Other areas where gaps exist include housing, nutrition, employment, as well as getting your spiritual needs met. The lack of affordable and adequate housing is an issue around the globe. Because there is such a lack of it, it calls into question just what can be done? Who is able to step in and who should lend a hand? The answer to these questions has roots in both politics and culture. Ability has little to do with willingness without incentive. Some cultures operate from a belief system that interdependence is a strength. Others, such as ours, tend to favor independence.
Adequate nutrition, like housing, is not a simple challenge to address. It becomes the focus of effort and energy when supplies are interrupted or cut off completely. The squeaky wheel, if you will, gets the attention. Without adequate nutrition, individuals and whole populations become more vulnerable to disease and illness, which then overwhelms the systems in place and further taxes reserves. Risk increases not just for those who are hungry, but for those who are in close proximity.
Employment has been incredibly impacted by this virus. Our economy will take decades to recover. Those who are good at entrepreneurship will find ways to prosper. Those without skills or access to funding sources will be marginalized. Their vulnerability will impact systems that are already broken or breaking under strain. These are not good indicators for stability.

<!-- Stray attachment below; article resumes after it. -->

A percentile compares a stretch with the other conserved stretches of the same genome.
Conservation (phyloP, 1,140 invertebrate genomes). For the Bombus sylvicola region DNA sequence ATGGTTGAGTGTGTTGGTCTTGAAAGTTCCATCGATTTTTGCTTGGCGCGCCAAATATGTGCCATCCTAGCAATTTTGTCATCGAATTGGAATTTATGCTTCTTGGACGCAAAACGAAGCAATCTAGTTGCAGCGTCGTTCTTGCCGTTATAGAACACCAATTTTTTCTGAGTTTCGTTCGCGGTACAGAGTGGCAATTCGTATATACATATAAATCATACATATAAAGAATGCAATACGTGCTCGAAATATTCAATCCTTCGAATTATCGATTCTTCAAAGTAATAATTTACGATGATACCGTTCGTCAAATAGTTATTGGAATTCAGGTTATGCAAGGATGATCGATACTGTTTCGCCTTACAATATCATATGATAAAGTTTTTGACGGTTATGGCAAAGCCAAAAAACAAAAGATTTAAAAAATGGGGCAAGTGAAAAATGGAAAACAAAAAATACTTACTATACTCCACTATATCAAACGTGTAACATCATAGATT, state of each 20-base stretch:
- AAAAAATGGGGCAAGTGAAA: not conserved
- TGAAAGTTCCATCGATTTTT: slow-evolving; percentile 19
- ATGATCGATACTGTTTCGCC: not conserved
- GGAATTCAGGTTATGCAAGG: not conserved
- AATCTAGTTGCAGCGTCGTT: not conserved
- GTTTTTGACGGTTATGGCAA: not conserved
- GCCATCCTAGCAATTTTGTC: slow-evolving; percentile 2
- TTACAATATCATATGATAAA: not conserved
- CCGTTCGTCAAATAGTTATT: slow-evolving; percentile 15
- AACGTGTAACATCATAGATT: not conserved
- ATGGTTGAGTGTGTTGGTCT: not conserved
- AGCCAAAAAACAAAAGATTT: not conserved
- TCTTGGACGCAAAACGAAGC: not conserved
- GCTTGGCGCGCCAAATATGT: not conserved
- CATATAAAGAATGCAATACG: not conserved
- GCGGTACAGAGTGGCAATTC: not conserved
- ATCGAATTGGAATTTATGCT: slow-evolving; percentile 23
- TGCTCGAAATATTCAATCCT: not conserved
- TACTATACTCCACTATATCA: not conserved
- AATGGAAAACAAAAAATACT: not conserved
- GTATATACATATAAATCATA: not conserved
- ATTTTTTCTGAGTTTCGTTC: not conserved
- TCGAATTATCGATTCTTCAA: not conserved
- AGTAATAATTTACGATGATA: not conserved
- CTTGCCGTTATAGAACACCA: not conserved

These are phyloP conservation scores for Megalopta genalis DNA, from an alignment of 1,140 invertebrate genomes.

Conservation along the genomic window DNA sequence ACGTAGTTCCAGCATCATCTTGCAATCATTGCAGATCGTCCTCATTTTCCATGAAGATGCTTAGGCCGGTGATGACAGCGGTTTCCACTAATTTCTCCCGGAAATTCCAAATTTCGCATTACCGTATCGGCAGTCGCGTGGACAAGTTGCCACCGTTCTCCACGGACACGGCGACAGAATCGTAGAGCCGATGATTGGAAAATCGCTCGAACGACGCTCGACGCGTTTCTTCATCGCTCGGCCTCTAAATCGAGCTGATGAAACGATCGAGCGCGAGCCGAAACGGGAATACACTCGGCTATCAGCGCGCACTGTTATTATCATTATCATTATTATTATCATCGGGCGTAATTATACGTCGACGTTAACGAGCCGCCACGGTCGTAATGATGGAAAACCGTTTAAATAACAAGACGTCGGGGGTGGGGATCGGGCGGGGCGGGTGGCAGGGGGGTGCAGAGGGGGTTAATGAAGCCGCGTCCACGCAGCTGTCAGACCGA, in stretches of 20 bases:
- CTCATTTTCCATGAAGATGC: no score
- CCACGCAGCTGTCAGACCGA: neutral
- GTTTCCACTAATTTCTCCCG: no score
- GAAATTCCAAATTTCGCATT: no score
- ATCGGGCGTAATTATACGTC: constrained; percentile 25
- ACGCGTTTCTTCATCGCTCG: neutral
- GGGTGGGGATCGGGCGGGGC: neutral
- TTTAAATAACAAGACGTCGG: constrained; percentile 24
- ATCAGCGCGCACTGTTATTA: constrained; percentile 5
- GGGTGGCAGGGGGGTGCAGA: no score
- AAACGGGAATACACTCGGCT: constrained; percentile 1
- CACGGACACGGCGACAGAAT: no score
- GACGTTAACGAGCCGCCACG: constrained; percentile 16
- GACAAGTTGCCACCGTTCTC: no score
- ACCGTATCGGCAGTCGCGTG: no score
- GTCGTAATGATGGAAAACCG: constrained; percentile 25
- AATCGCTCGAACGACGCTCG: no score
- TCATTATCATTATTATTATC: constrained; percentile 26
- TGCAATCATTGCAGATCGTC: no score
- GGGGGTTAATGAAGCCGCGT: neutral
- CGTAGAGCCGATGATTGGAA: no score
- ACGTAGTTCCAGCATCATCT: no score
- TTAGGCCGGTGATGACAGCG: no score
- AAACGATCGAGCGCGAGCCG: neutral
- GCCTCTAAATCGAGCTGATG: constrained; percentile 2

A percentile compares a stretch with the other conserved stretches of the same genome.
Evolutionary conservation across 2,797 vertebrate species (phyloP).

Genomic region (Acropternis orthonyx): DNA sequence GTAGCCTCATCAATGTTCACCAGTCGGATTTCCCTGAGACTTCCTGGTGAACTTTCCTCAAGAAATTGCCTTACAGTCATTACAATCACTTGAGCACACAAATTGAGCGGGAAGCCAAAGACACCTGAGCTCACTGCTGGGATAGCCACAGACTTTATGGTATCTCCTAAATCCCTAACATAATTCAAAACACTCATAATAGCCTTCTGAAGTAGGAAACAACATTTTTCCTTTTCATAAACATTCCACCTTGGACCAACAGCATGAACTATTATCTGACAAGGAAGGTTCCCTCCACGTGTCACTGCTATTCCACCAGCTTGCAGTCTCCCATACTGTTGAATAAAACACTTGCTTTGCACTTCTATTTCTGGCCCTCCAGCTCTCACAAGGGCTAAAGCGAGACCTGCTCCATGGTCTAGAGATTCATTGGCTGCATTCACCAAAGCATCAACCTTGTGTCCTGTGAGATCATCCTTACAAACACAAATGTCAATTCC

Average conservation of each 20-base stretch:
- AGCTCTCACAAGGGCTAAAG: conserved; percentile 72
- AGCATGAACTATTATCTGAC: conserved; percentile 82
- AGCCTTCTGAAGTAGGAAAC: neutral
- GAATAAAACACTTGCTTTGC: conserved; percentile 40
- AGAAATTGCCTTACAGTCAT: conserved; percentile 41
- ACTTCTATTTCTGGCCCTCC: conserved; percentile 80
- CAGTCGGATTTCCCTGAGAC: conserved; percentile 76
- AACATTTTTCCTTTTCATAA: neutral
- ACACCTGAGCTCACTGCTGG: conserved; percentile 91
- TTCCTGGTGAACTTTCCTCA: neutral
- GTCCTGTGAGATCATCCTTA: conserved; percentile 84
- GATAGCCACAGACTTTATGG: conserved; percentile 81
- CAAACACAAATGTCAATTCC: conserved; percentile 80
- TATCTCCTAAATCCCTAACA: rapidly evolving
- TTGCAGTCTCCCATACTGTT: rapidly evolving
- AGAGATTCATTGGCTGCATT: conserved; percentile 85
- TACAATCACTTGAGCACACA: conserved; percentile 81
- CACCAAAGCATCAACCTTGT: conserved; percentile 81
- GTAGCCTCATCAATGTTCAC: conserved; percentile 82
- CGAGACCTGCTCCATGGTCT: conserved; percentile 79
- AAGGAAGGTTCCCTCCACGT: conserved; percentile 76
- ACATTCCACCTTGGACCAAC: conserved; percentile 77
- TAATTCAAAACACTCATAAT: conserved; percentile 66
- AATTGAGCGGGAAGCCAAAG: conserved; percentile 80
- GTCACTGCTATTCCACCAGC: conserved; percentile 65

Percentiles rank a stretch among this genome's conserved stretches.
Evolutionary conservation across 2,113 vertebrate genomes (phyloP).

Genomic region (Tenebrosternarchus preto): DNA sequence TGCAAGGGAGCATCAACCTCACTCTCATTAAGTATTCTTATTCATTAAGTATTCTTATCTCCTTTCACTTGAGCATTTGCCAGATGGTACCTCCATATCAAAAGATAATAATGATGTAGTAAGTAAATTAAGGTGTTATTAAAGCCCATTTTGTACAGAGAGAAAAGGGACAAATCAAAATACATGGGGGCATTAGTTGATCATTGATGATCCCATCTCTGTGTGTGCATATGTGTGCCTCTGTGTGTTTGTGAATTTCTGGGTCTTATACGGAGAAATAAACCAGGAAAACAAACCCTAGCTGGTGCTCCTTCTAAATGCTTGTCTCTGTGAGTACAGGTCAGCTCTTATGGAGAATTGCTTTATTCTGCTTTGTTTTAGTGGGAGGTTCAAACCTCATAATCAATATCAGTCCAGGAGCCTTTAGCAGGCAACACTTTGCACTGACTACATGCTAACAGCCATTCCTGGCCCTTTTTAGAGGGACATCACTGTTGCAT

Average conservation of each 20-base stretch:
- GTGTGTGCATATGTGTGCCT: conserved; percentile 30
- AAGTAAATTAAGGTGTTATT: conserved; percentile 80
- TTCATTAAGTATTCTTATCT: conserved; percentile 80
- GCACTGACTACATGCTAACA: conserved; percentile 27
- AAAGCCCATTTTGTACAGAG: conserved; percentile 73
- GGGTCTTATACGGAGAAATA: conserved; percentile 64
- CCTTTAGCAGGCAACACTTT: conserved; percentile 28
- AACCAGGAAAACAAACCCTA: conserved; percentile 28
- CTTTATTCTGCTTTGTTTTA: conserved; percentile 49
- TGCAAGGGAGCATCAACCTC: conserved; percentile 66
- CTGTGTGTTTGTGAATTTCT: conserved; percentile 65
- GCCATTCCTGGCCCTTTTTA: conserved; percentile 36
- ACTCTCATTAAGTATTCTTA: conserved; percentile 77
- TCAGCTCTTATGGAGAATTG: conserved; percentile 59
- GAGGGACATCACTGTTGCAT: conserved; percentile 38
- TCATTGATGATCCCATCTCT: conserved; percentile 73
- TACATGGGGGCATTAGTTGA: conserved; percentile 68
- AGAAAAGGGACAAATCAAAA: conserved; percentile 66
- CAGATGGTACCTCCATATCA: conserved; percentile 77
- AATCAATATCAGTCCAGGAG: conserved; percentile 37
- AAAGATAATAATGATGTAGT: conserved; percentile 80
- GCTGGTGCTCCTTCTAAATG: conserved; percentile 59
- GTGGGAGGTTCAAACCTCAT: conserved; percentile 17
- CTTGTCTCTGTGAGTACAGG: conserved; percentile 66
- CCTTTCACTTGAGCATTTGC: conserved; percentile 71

Many believers have had to call on their G-d for assistance during this past year. For some, a crisis of conscience has occurred, as predictions have not come to pass and promises made have not been kept. For others, while ritual and routine may have been interrupted or made to adapt to the situation, faith has been strengthened.
We have such an opportunity to investigate and explore these issues. We have time and are still raw enough from the pandemic experience to risk giving up our firmly held opinions and listen to each other and find different ways to live in community. Doing this will serve us more in the long run than seeking and assigning blame.
The point of doing a post-mortem is to identify what contributed to the death of the individual. We need to identify what contributed to our not being able to manage the challenges we have encountered in the past year. We need to take stock of what worked and plan for better ways of caring for each other, while making sure we don’t relapse and lose the momentum for change that we have now. We need to confront our own short-comings and find ways to accommodate them and not perpetuate them.
Then we can decide where blame lies.